Credit Oklahoma Senate

Oklahoma Senate President Pro Tem Brian Bingman says he's considering whether to leave his Senate seat to run for a vacancy on the Oklahoma Corporation Commission.

Bingman said in a statement Wednesday that he was honored to be mentioned as a potential candidate and plans to discuss with his family the possibility of entering the race.

Read more
State Capitol
4:08 pm
Mon May 6, 2013

Fallin Signs Sweeping Workers' Compensation Bill

Back injuries are a common workers' compensation claim.
Credit Darcie / Flickr Creative Commons

Gov. Mary Fallin signed into law Monday a sweeping overhaul of the way Oklahoma treats workers hurt on the job. Senate Bill 1062 changes the state’s court-based workers’ compensation system to an administrative plan.

Supporters of the bill, including its authors, Senate President Pro Tem Brian Bingman and House Speaker T.W. Shannon, say it will reduce costs for businesses.

But detractors, including many Democrats, say the new law saves money at the expense of injured workers and does nothing to reduce medical costs associated with workers’ compensation claims.

Read more
Tax Cut Proposal
10:18 am
Wed April 24, 2013

Okla. GOP Leaders Agree on Tax Cuts for 2015

Gov. Mary Fallin, Senate President Pro Tem Brian Bingman (R-Sapulpa), and House Speaker T.W. Shannon (R-Lawton) announce their tax cut proposal in the Blue Room of the State Capitol - April 23, 2013
Credit Kurt Gwartney / KGOU

The Republican leaders at the State Capitol gathered in the Blue Room Tuesday to announce what they’re calling major agreements on several key proposals before lawmakers this session.

Gov. Mary Fallin, Senate President Pro Tem Brian Bingman (R-Sapulpa) and House Speaker T.W. Shannon (R-Lawton) each took turns describing the plan to cut state income taxes, change the workers’ compensation system and repair the State Capitol.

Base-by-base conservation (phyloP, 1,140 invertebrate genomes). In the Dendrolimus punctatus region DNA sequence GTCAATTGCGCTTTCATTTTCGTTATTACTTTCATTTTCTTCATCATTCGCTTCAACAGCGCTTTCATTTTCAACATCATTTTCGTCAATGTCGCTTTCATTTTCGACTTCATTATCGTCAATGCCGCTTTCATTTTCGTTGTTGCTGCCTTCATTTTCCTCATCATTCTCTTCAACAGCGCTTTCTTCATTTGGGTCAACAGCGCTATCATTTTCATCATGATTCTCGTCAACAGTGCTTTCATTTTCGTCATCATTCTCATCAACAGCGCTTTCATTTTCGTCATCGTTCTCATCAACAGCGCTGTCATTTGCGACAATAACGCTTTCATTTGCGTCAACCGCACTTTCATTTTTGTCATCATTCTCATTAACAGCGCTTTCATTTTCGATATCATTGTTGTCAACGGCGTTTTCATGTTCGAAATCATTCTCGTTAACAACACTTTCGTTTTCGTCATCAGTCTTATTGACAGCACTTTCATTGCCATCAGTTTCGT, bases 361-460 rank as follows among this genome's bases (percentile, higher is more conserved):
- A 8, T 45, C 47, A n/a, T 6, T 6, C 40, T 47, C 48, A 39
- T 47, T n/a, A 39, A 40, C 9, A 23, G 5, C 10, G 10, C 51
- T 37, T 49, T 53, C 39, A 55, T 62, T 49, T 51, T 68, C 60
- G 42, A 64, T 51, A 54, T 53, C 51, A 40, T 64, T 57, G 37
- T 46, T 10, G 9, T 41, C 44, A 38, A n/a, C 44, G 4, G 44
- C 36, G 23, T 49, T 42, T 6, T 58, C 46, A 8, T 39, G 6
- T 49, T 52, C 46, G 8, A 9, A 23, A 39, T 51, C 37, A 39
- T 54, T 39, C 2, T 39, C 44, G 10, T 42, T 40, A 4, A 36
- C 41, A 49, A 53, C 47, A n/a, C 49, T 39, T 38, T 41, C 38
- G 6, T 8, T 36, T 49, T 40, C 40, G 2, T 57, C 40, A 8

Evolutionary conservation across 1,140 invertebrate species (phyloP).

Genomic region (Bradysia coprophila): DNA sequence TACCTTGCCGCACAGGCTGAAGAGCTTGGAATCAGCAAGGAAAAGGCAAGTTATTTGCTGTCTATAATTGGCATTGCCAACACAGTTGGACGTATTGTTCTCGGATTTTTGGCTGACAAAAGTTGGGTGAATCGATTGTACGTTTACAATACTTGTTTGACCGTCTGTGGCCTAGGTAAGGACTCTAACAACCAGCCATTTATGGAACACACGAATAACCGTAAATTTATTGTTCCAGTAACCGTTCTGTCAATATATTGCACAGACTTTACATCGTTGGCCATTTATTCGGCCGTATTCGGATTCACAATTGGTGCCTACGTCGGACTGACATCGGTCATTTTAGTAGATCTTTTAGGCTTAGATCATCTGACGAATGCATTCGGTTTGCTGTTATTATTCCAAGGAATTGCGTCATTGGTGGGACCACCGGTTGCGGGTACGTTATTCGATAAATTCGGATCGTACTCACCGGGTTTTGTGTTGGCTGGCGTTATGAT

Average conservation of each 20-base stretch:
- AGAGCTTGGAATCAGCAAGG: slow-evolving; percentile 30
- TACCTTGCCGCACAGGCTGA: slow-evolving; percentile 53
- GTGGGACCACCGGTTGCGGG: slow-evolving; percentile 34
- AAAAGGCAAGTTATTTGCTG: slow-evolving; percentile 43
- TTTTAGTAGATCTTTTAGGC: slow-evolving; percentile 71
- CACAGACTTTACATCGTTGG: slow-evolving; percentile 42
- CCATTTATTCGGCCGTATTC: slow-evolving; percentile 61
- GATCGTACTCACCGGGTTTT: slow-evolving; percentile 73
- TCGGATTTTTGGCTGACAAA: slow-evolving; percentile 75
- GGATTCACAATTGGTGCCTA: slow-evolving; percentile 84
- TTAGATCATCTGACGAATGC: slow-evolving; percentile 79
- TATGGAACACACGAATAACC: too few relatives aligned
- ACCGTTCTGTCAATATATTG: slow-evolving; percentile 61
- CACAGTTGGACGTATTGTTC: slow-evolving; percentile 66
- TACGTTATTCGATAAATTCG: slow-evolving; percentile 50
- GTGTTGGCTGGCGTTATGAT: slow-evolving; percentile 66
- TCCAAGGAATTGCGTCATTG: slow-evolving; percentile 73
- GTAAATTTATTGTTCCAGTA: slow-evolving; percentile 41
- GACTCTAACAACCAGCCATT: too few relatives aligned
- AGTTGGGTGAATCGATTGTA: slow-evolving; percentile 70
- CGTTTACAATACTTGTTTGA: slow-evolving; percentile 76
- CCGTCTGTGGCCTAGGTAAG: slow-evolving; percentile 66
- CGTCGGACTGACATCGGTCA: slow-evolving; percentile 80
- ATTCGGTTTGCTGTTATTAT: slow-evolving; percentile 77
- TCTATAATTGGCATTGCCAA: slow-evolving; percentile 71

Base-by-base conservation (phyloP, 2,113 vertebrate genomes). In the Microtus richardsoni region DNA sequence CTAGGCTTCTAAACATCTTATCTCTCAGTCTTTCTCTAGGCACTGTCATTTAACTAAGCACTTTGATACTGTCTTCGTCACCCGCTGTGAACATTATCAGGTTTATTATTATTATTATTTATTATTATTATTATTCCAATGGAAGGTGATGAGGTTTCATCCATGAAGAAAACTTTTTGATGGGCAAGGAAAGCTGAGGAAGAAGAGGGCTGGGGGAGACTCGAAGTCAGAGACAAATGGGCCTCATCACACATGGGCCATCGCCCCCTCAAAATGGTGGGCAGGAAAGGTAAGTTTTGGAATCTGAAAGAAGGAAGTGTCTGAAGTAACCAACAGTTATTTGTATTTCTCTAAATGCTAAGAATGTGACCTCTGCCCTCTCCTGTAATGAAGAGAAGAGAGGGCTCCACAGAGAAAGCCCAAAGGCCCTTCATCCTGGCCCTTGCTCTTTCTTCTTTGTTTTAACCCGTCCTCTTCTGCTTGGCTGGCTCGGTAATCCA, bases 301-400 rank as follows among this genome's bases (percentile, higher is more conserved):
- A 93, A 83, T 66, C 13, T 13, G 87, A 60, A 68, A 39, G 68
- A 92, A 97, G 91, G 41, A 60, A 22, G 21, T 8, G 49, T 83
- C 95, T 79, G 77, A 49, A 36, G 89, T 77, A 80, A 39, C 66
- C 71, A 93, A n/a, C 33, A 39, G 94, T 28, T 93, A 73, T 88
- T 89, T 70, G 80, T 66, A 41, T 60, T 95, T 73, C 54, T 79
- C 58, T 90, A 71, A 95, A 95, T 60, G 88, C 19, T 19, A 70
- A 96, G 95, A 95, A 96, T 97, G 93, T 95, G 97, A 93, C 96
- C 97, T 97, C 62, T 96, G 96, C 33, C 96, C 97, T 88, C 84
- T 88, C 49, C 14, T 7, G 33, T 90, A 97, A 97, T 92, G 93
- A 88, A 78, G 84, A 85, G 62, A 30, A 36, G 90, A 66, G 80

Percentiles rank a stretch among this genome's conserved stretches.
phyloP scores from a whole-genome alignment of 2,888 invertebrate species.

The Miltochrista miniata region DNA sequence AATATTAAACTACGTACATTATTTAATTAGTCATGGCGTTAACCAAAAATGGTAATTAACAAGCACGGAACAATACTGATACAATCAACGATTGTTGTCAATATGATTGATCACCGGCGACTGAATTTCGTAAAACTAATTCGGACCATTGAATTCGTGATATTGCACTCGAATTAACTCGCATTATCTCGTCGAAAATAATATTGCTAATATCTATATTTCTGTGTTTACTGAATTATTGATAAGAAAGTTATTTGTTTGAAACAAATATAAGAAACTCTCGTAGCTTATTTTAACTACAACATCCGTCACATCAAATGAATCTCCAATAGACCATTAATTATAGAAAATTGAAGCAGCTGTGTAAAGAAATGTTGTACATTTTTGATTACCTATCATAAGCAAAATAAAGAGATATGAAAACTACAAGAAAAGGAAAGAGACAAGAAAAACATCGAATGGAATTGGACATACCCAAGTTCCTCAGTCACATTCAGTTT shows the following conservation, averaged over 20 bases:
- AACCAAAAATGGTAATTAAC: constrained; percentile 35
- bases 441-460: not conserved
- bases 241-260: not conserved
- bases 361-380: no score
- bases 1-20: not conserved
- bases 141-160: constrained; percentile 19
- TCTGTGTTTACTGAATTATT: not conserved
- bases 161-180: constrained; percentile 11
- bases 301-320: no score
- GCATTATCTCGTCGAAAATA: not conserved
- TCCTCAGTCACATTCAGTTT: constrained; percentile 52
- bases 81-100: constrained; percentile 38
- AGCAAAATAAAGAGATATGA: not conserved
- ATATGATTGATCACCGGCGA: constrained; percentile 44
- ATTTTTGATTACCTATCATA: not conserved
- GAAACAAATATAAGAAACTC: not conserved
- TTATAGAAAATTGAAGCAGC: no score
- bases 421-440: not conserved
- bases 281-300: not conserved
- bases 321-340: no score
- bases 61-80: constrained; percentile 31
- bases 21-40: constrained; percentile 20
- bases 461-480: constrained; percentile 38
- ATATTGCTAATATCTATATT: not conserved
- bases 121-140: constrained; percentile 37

Read more
State Capitol
7:53 am
Fri April 19, 2013

Medicaid, Apologies, and Workers' Comp at the State Capitol This Week

Credit Provided

House Democrats started off the week by gathering members of their caucus and supporters of an expansion to the Medicaid insurance program. House Minority Leader Scott Inman (D-Del City) says Oklahomans have sent approximately $27 billion in taxpayer dollars to the federal government.

“We come together as a community of Oklahoma citizens today and call upon our governor and our legislative leaders to just bring some of those $27 billion back to Oklahoma to take care of those people who desperately need healthcare.”

Read more
State Capitol
7:17 am
Fri April 12, 2013

Workers' Comp Bill Described as "Trojan Horse," "Lipstick on a Pig"

House Chamber - Oklahoma State Capitol
Credit Provided

The House Judiciary Committee this week approved workers' compensation legislation by Senate President Pro Tem Brian Bingman (R-Sapulpa), but didn’t get in any hurry about it.

The novel-length bill that would move the decision on how to compensate injured workers from a court-based system to an administrative one is another step closer to being law. The hearing on the bill was delayed by two weeks while the House made changes to fix some problems in the plan.

Read more